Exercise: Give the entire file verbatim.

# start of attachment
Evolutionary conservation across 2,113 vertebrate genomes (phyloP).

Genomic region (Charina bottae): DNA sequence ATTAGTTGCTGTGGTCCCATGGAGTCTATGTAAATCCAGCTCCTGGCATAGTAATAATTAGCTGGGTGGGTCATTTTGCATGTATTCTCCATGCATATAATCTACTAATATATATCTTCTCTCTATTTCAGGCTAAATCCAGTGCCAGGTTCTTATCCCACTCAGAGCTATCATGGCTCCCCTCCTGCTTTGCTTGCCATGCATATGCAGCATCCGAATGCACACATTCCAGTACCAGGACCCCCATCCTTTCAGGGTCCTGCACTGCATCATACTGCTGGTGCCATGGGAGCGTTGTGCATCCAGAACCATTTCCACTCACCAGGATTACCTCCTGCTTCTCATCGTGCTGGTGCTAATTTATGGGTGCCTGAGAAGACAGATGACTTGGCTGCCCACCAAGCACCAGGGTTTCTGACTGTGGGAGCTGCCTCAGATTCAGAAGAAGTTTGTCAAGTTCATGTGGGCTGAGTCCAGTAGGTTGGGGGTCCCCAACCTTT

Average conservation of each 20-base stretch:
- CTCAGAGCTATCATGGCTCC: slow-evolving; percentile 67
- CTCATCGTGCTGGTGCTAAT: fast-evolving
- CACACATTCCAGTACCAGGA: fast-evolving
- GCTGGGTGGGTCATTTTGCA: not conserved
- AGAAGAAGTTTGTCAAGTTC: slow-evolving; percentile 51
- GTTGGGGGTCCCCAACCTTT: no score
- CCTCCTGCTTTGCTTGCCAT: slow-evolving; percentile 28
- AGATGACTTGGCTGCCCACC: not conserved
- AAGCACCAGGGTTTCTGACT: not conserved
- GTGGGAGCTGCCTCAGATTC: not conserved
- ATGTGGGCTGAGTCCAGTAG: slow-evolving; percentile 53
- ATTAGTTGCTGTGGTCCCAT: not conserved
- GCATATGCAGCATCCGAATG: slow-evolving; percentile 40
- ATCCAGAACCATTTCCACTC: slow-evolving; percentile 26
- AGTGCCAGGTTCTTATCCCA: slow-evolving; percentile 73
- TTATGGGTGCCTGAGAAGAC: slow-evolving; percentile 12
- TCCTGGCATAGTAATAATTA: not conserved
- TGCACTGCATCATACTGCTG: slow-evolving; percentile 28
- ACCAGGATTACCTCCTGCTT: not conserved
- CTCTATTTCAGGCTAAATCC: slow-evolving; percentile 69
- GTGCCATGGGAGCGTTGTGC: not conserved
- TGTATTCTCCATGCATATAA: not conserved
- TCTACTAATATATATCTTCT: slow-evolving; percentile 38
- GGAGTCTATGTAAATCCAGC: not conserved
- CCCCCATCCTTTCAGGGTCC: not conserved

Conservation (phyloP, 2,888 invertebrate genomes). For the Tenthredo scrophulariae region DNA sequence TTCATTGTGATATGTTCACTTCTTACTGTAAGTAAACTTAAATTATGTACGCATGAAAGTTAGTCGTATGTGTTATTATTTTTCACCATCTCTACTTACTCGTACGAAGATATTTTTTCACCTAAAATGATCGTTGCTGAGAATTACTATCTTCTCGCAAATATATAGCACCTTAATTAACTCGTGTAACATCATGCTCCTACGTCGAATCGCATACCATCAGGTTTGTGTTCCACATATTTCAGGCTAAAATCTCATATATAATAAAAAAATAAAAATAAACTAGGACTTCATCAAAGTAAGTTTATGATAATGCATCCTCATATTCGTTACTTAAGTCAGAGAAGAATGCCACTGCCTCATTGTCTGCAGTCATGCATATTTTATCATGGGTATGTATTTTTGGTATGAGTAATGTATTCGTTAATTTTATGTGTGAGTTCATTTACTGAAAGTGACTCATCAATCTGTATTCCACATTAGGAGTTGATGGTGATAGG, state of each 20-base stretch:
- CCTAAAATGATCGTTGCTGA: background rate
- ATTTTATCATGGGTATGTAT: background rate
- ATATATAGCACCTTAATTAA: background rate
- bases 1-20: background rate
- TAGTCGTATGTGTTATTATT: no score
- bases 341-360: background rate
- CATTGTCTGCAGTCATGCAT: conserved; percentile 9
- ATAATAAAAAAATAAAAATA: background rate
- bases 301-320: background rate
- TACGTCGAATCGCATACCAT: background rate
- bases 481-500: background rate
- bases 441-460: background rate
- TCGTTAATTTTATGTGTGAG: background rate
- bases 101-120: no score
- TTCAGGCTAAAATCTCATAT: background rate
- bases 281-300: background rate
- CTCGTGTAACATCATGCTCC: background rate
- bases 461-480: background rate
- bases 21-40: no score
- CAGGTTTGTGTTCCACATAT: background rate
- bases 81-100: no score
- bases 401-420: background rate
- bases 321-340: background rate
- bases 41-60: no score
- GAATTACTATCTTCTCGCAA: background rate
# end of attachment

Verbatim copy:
Evolutionary conservation across 2,113 vertebrate genomes (phyloP).

Genomic region (Charina bottae): DNA sequence ATTAGTTGCTGTGGTCCCATGGAGTCTATGTAAATCCAGCTCCTGGCATAGTAATAATTAGCTGGGTGGGTCATTTTGCATGTATTCTCCATGCATATAATCTACTAATATATATCTTCTCTCTATTTCAGGCTAAATCCAGTGCCAGGTTCTTATCCCACTCAGAGCTATCATGGCTCCCCTCCTGCTTTGCTTGCCATGCATATGCAGCATCCGAATGCACACATTCCAGTACCAGGACCCCCATCCTTTCAGGGTCCTGCACTGCATCATACTGCTGGTGCCATGGGAGCGTTGTGCATCCAGAACCATTTCCACTCACCAGGATTACCTCCTGCTTCTCATCGTGCTGGTGCTAATTTATGGGTGCCTGAGAAGACAGATGACTTGGCTGCCCACCAAGCACCAGGGTTTCTGACTGTGGGAGCTGCCTCAGATTCAGAAGAAGTTTGTCAAGTTCATGTGGGCTGAGTCCAGTAGGTTGGGGGTCCCCAACCTTT

Average conservation of each 20-base stretch:
- CTCAGAGCTATCATGGCTCC: slow-evolving; percentile 67
- CTCATCGTGCTGGTGCTAAT: fast-evolving
- CACACATTCCAGTACCAGGA: fast-evolving
- GCTGGGTGGGTCATTTTGCA: not conserved
- AGAAGAAGTTTGTCAAGTTC: slow-evolving; percentile 51
- GTTGGGGGTCCCCAACCTTT: no score
- CCTCCTGCTTTGCTTGCCAT: slow-evolving; percentile 28
- AGATGACTTGGCTGCCCACC: not conserved
- AAGCACCAGGGTTTCTGACT: not conserved
- GTGGGAGCTGCCTCAGATTC: not conserved
- ATGTGGGCTGAGTCCAGTAG: slow-evolving; percentile 53
- ATTAGTTGCTGTGGTCCCAT: not conserved
- GCATATGCAGCATCCGAATG: slow-evolving; percentile 40
- ATCCAGAACCATTTCCACTC: slow-evolving; percentile 26
- AGTGCCAGGTTCTTATCCCA: slow-evolving; percentile 73
- TTATGGGTGCCTGAGAAGAC: slow-evolving; percentile 12
- TCCTGGCATAGTAATAATTA: not conserved
- TGCACTGCATCATACTGCTG: slow-evolving; percentile 28
- ACCAGGATTACCTCCTGCTT: not conserved
- CTCTATTTCAGGCTAAATCC: slow-evolving; percentile 69
- GTGCCATGGGAGCGTTGTGC: not conserved
- TGTATTCTCCATGCATATAA: not conserved
- TCTACTAATATATATCTTCT: slow-evolving; percentile 38
- GGAGTCTATGTAAATCCAGC: not conserved
- CCCCCATCCTTTCAGGGTCC: not conserved

Conservation (phyloP, 2,888 invertebrate genomes). For the Tenthredo scrophulariae region DNA sequence TTCATTGTGATATGTTCACTTCTTACTGTAAGTAAACTTAAATTATGTACGCATGAAAGTTAGTCGTATGTGTTATTATTTTTCACCATCTCTACTTACTCGTACGAAGATATTTTTTCACCTAAAATGATCGTTGCTGAGAATTACTATCTTCTCGCAAATATATAGCACCTTAATTAACTCGTGTAACATCATGCTCCTACGTCGAATCGCATACCATCAGGTTTGTGTTCCACATATTTCAGGCTAAAATCTCATATATAATAAAAAAATAAAAATAAACTAGGACTTCATCAAAGTAAGTTTATGATAATGCATCCTCATATTCGTTACTTAAGTCAGAGAAGAATGCCACTGCCTCATTGTCTGCAGTCATGCATATTTTATCATGGGTATGTATTTTTGGTATGAGTAATGTATTCGTTAATTTTATGTGTGAGTTCATTTACTGAAAGTGACTCATCAATCTGTATTCCACATTAGGAGTTGATGGTGATAGG, state of each 20-base stretch:
- CCTAAAATGATCGTTGCTGA: background rate
- ATTTTATCATGGGTATGTAT: background rate
- ATATATAGCACCTTAATTAA: background rate
- bases 1-20: background rate
- TAGTCGTATGTGTTATTATT: no score
- bases 341-360: background rate
- CATTGTCTGCAGTCATGCAT: conserved; percentile 9
- ATAATAAAAAAATAAAAATA: background rate
- bases 301-320: background rate
- TACGTCGAATCGCATACCAT: background rate
- bases 481-500: background rate
- bases 441-460: background rate
- TCGTTAATTTTATGTGTGAG: background rate
- bases 101-120: no score
- TTCAGGCTAAAATCTCATAT: background rate
- bases 281-300: background rate
- CTCGTGTAACATCATGCTCC: background rate
- bases 461-480: background rate
- bases 21-40: no score
- CAGGTTTGTGTTCCACATAT: background rate
- bases 81-100: no score
- bases 401-420: background rate
- bases 321-340: background rate
- bases 41-60: no score
- GAATTACTATCTTCTCGCAA: background rate